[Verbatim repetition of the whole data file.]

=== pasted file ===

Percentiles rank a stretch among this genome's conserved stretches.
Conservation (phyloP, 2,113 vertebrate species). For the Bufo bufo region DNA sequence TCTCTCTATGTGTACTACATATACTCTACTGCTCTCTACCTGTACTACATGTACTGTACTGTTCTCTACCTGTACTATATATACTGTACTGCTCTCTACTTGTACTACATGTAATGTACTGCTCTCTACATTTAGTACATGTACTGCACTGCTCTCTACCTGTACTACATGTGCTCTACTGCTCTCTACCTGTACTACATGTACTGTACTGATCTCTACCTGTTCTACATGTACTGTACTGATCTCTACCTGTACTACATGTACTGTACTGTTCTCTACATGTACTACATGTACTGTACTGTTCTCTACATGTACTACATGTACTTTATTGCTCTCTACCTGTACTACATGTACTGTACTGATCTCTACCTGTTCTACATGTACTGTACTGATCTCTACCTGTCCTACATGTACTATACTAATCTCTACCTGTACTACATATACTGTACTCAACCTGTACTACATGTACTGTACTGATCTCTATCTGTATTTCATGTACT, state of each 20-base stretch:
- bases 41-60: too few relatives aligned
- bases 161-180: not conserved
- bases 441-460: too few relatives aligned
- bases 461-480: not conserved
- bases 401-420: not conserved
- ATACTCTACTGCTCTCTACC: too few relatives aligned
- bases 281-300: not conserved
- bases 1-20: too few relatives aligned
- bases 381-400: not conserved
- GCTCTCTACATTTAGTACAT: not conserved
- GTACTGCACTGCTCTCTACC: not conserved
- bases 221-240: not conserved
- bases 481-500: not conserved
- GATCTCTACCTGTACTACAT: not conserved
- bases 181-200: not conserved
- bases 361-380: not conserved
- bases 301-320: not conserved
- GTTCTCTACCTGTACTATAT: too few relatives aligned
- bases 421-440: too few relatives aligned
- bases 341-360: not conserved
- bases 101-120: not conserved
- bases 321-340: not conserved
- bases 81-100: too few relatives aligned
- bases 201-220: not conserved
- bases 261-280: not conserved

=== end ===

Percentiles rank a stretch among this genome's conserved stretches.
Conservation (phyloP, 2,113 vertebrate species). For the Bufo bufo region DNA sequence TCTCTCTATGTGTACTACATATACTCTACTGCTCTCTACCTGTACTACATGTACTGTACTGTTCTCTACCTGTACTATATATACTGTACTGCTCTCTACTTGTACTACATGTAATGTACTGCTCTCTACATTTAGTACATGTACTGCACTGCTCTCTACCTGTACTACATGTGCTCTACTGCTCTCTACCTGTACTACATGTACTGTACTGATCTCTACCTGTTCTACATGTACTGTACTGATCTCTACCTGTACTACATGTACTGTACTGTTCTCTACATGTACTACATGTACTGTACTGTTCTCTACATGTACTACATGTACTTTATTGCTCTCTACCTGTACTACATGTACTGTACTGATCTCTACCTGTTCTACATGTACTGTACTGATCTCTACCTGTCCTACATGTACTATACTAATCTCTACCTGTACTACATATACTGTACTCAACCTGTACTACATGTACTGTACTGATCTCTATCTGTATTTCATGTACT, state of each 20-base stretch:
- bases 41-60: too few relatives aligned
- bases 161-180: not conserved
- bases 441-460: too few relatives aligned
- bases 461-480: not conserved
- bases 401-420: not conserved
- ATACTCTACTGCTCTCTACC: too few relatives aligned
- bases 281-300: not conserved
- bases 1-20: too few relatives aligned
- bases 381-400: not conserved
- GCTCTCTACATTTAGTACAT: not conserved
- GTACTGCACTGCTCTCTACC: not conserved
- bases 221-240: not conserved
- bases 481-500: not conserved
- GATCTCTACCTGTACTACAT: not conserved
- bases 181-200: not conserved
- bases 361-380: not conserved
- bases 301-320: not conserved
- GTTCTCTACCTGTACTATAT: too few relatives aligned
- bases 421-440: too few relatives aligned
- bases 341-360: not conserved
- bases 101-120: not conserved
- bases 321-340: not conserved
- bases 81-100: too few relatives aligned
- bases 201-220: not conserved
- bases 261-280: not conserved